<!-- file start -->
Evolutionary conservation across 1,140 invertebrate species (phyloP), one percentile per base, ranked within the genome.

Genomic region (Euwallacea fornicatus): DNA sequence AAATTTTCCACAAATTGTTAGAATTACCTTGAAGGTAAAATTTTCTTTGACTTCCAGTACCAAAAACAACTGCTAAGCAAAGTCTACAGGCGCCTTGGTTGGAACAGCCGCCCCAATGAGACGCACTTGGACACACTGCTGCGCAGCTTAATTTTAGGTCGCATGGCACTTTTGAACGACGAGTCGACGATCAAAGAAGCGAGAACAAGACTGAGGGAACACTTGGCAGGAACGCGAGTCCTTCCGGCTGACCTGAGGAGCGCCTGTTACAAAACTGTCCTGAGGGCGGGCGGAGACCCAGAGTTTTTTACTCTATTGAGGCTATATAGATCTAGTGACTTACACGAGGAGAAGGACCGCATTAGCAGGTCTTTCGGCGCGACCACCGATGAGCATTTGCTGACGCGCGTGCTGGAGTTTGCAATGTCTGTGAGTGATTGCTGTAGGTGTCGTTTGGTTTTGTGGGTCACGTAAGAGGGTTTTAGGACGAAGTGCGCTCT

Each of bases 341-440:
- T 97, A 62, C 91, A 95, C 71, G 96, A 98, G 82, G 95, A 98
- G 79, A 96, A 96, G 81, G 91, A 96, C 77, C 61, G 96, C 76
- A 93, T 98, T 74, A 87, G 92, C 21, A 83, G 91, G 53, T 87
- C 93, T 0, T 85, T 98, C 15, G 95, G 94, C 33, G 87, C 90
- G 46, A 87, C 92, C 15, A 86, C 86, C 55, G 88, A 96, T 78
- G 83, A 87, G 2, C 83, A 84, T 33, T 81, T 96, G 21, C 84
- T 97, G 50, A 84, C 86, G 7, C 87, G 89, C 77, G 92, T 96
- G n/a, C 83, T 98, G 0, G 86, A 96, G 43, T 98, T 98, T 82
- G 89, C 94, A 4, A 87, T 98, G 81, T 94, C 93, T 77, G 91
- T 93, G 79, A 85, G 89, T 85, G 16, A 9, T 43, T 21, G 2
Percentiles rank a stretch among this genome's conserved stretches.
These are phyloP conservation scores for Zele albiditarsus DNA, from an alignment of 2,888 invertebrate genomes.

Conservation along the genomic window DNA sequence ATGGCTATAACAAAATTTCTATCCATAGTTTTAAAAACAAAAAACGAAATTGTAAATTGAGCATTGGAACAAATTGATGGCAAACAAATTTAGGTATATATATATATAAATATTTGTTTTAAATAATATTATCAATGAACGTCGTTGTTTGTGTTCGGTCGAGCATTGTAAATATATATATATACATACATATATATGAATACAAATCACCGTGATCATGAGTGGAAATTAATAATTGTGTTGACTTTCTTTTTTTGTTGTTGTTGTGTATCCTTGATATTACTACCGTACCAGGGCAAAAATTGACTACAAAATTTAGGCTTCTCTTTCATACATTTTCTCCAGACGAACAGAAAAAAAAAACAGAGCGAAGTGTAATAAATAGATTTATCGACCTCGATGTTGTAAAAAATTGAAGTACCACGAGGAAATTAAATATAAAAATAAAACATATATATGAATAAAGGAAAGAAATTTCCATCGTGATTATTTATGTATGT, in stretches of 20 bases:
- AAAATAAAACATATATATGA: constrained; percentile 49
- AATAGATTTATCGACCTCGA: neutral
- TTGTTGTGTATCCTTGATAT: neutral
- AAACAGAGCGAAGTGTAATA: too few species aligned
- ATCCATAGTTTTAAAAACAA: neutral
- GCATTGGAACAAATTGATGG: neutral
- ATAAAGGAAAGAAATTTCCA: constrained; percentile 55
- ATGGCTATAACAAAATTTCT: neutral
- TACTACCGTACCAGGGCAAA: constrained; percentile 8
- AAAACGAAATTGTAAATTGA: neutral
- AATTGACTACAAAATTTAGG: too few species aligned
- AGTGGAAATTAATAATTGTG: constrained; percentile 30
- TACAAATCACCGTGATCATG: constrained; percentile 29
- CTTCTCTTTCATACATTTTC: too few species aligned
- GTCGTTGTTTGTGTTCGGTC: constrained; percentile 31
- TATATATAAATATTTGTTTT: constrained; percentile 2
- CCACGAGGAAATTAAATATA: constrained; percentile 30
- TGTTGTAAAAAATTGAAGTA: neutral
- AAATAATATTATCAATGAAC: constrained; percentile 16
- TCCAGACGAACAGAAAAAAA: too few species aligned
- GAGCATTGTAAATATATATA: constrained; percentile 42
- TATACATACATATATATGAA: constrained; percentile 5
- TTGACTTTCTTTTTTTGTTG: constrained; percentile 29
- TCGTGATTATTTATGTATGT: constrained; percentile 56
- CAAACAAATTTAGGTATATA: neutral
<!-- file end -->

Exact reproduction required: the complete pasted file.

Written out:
Evolutionary conservation across 1,140 invertebrate species (phyloP), one percentile per base, ranked within the genome.

Genomic region (Euwallacea fornicatus): DNA sequence AAATTTTCCACAAATTGTTAGAATTACCTTGAAGGTAAAATTTTCTTTGACTTCCAGTACCAAAAACAACTGCTAAGCAAAGTCTACAGGCGCCTTGGTTGGAACAGCCGCCCCAATGAGACGCACTTGGACACACTGCTGCGCAGCTTAATTTTAGGTCGCATGGCACTTTTGAACGACGAGTCGACGATCAAAGAAGCGAGAACAAGACTGAGGGAACACTTGGCAGGAACGCGAGTCCTTCCGGCTGACCTGAGGAGCGCCTGTTACAAAACTGTCCTGAGGGCGGGCGGAGACCCAGAGTTTTTTACTCTATTGAGGCTATATAGATCTAGTGACTTACACGAGGAGAAGGACCGCATTAGCAGGTCTTTCGGCGCGACCACCGATGAGCATTTGCTGACGCGCGTGCTGGAGTTTGCAATGTCTGTGAGTGATTGCTGTAGGTGTCGTTTGGTTTTGTGGGTCACGTAAGAGGGTTTTAGGACGAAGTGCGCTCT

Each of bases 341-440:
- T 97, A 62, C 91, A 95, C 71, G 96, A 98, G 82, G 95, A 98
- G 79, A 96, A 96, G 81, G 91, A 96, C 77, C 61, G 96, C 76
- A 93, T 98, T 74, A 87, G 92, C 21, A 83, G 91, G 53, T 87
- C 93, T 0, T 85, T 98, C 15, G 95, G 94, C 33, G 87, C 90
- G 46, A 87, C 92, C 15, A 86, C 86, C 55, G 88, A 96, T 78
- G 83, A 87, G 2, C 83, A 84, T 33, T 81, T 96, G 21, C 84
- T 97, G 50, A 84, C 86, G 7, C 87, G 89, C 77, G 92, T 96
- G n/a, C 83, T 98, G 0, G 86, A 96, G 43, T 98, T 98, T 82
- G 89, C 94, A 4, A 87, T 98, G 81, T 94, C 93, T 77, G 91
- T 93, G 79, A 85, G 89, T 85, G 16, A 9, T 43, T 21, G 2
Percentiles rank a stretch among this genome's conserved stretches.
These are phyloP conservation scores for Zele albiditarsus DNA, from an alignment of 2,888 invertebrate genomes.

Conservation along the genomic window DNA sequence ATGGCTATAACAAAATTTCTATCCATAGTTTTAAAAACAAAAAACGAAATTGTAAATTGAGCATTGGAACAAATTGATGGCAAACAAATTTAGGTATATATATATATAAATATTTGTTTTAAATAATATTATCAATGAACGTCGTTGTTTGTGTTCGGTCGAGCATTGTAAATATATATATATACATACATATATATGAATACAAATCACCGTGATCATGAGTGGAAATTAATAATTGTGTTGACTTTCTTTTTTTGTTGTTGTTGTGTATCCTTGATATTACTACCGTACCAGGGCAAAAATTGACTACAAAATTTAGGCTTCTCTTTCATACATTTTCTCCAGACGAACAGAAAAAAAAAACAGAGCGAAGTGTAATAAATAGATTTATCGACCTCGATGTTGTAAAAAATTGAAGTACCACGAGGAAATTAAATATAAAAATAAAACATATATATGAATAAAGGAAAGAAATTTCCATCGTGATTATTTATGTATGT, in stretches of 20 bases:
- AAAATAAAACATATATATGA: constrained; percentile 49
- AATAGATTTATCGACCTCGA: neutral
- TTGTTGTGTATCCTTGATAT: neutral
- AAACAGAGCGAAGTGTAATA: too few species aligned
- ATCCATAGTTTTAAAAACAA: neutral
- GCATTGGAACAAATTGATGG: neutral
- ATAAAGGAAAGAAATTTCCA: constrained; percentile 55
- ATGGCTATAACAAAATTTCT: neutral
- TACTACCGTACCAGGGCAAA: constrained; percentile 8
- AAAACGAAATTGTAAATTGA: neutral
- AATTGACTACAAAATTTAGG: too few species aligned
- AGTGGAAATTAATAATTGTG: constrained; percentile 30
- TACAAATCACCGTGATCATG: constrained; percentile 29
- CTTCTCTTTCATACATTTTC: too few species aligned
- GTCGTTGTTTGTGTTCGGTC: constrained; percentile 31
- TATATATAAATATTTGTTTT: constrained; percentile 2
- CCACGAGGAAATTAAATATA: constrained; percentile 30
- TGTTGTAAAAAATTGAAGTA: neutral
- AAATAATATTATCAATGAAC: constrained; percentile 16
- TCCAGACGAACAGAAAAAAA: too few species aligned
- GAGCATTGTAAATATATATA: constrained; percentile 42
- TATACATACATATATATGAA: constrained; percentile 5
- TTGACTTTCTTTTTTTGTTG: constrained; percentile 29
- TCGTGATTATTTATGTATGT: constrained; percentile 56
- CAAACAAATTTAGGTATATA: neutral